In order for an Indexed UL product to qualify as for a WYSIWYG Award, it must be a standard Indexed UL product without the following:

  1. Interest Bonus > 0.25% – Inclusion of an interest bonus breaks the connection between the stated illustrated rate and the effective rate that drives illustrated performance. Furthermore, interest bonuses are contingent on assumptions about persistency, future interest rates, investment spreads and profitability targets that will change throughout the life of the policy and will impact decisions about how to set index participation and other non-guaranteed product elements in the future. Simply put, products with interest bonuses are not the same as products without them and every interest bonus is predicated on a different set of assumptions.
  2. Indexed Return Multiplier (IRM) > 5% – IRMs greater than 5% are excluded for several reasons. First, they are shown as a benefit in every year of a level rate illustration but will actually only provide a benefit in the event of positive index credits. Second, as with interest bonuses, IRMs break the connection between the stated illustrated rate and the effective rate that drives illustrated performance. Third, IRMs require an allocation from the option budget that changes with overall option prices, a tradeoff that will create some bizarre results in the future that are not captured in the illustration. Finally, many IRMs rely on the same assumptions as interest bonuses and will similarly impact future decisions about the carrier manages the product over the long-run.
  3. Illustrated indexed loan spread greater than >1% as a result of either an interest bonus or IRM – If a product qualifies under Criteria 1 or Criteria 2 but adds the additional illustrated interest from the Interest Bonus or IRM to the illustrated loan spread, then the policy is excluded from WYSIWYG because the illustrated distribution performance depends on the carrier’s particular interpretation of AG49. Illustrated income and distribution solves are only relevant and comparable for products that have identical interpretations of how to illustrate loan spreads under AG49.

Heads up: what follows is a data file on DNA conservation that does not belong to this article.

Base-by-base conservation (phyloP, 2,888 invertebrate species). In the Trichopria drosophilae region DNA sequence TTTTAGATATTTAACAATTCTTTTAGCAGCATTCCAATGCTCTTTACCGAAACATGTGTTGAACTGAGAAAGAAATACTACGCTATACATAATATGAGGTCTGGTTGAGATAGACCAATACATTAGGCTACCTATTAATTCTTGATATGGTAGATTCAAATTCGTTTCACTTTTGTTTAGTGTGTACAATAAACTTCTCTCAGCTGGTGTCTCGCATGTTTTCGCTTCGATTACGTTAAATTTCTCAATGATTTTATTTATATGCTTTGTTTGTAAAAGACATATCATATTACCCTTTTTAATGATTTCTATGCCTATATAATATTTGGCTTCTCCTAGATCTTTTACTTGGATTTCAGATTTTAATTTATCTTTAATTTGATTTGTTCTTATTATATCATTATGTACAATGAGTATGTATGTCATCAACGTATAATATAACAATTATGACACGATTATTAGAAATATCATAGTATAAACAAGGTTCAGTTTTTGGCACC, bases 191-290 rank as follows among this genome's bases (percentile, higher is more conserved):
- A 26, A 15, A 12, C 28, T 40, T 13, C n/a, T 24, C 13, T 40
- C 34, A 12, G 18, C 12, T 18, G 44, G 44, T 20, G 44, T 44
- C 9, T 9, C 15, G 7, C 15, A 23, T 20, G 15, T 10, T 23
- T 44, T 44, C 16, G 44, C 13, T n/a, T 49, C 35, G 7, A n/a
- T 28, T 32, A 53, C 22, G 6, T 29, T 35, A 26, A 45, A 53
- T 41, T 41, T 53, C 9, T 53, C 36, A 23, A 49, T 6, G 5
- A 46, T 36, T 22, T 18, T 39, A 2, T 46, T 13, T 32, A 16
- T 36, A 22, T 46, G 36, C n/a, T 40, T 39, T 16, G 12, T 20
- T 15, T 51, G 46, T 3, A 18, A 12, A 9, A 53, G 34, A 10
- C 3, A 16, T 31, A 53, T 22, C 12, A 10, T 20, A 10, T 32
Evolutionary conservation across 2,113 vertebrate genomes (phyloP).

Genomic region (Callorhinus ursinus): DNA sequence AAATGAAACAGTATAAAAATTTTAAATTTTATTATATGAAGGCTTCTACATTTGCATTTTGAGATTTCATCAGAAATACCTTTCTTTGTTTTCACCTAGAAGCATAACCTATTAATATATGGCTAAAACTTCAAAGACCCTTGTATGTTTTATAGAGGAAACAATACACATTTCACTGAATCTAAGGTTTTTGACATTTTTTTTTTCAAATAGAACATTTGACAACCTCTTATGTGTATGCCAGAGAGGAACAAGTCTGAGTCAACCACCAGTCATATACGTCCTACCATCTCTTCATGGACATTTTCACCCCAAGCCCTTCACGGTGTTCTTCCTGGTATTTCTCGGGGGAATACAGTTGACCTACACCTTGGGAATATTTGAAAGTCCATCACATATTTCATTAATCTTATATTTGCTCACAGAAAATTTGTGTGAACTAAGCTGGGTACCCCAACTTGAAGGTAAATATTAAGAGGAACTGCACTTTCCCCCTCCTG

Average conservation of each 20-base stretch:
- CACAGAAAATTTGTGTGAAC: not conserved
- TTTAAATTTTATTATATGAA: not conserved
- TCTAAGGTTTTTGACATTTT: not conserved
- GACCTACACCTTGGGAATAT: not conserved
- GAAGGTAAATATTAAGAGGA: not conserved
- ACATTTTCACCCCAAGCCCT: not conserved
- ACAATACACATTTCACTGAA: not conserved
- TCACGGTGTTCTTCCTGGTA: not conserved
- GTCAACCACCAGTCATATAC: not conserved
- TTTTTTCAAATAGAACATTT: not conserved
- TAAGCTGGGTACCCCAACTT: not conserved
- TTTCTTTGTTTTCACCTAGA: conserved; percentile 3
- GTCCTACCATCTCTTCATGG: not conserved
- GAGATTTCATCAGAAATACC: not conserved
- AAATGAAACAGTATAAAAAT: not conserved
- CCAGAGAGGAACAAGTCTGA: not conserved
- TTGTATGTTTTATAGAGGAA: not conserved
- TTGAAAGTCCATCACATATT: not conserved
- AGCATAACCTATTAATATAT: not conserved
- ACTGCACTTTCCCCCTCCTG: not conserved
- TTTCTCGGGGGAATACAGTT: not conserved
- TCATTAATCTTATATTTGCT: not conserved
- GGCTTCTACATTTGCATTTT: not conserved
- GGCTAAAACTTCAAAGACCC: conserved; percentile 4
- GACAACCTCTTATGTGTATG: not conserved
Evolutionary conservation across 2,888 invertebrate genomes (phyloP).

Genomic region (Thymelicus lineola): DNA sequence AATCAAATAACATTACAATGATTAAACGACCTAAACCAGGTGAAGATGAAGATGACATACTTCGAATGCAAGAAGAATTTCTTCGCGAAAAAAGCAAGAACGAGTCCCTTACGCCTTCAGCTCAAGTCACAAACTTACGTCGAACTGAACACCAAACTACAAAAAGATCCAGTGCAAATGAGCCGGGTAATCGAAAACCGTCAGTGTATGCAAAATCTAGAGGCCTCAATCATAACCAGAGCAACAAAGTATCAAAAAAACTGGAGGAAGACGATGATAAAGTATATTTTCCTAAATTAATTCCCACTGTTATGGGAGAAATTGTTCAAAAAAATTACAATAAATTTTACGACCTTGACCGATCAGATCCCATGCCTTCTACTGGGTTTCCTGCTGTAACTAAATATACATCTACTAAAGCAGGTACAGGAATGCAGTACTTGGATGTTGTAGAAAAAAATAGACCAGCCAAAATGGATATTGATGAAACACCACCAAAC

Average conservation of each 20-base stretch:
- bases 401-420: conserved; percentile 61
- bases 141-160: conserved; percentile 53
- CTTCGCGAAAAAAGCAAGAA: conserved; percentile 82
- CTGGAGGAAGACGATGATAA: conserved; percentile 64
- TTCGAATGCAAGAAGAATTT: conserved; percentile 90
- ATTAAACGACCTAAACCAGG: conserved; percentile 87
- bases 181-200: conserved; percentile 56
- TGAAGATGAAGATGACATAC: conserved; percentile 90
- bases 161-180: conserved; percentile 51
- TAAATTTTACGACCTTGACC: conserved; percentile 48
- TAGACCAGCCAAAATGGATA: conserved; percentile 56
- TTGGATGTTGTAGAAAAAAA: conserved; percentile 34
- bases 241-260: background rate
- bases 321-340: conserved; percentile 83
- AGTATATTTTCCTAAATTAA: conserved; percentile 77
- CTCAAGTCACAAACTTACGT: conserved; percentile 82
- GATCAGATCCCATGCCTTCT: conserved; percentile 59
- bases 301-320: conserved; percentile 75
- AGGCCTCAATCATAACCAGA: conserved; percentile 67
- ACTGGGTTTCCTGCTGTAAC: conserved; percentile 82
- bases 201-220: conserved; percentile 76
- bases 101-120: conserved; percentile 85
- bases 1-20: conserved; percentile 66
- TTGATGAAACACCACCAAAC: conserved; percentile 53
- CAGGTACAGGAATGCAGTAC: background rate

4. Undisclosed Charges – If the product has a charge that is not clearly defined and disclosed in illustration material but impacts illustrated performance, then the product is disqualified from WYSIWYG.
  5. Dynamic Charges – A small but growing number of companies are using formula-driven charge schedules that can change with policy performance. In practical terms, this means that the charges underpinning the illustration shown to the client will absolutely not be the final charges deducted from the policy. With dynamic charges, what you see is formulaically not what you will get and these products are therefore excluded.

If you work for a carrier and you think I missed your product as a WYSIWYG Winner, then feel free to shoot me a note at [email protected] to discuss. I’m happy to add other products to the list if they deserve to be on it.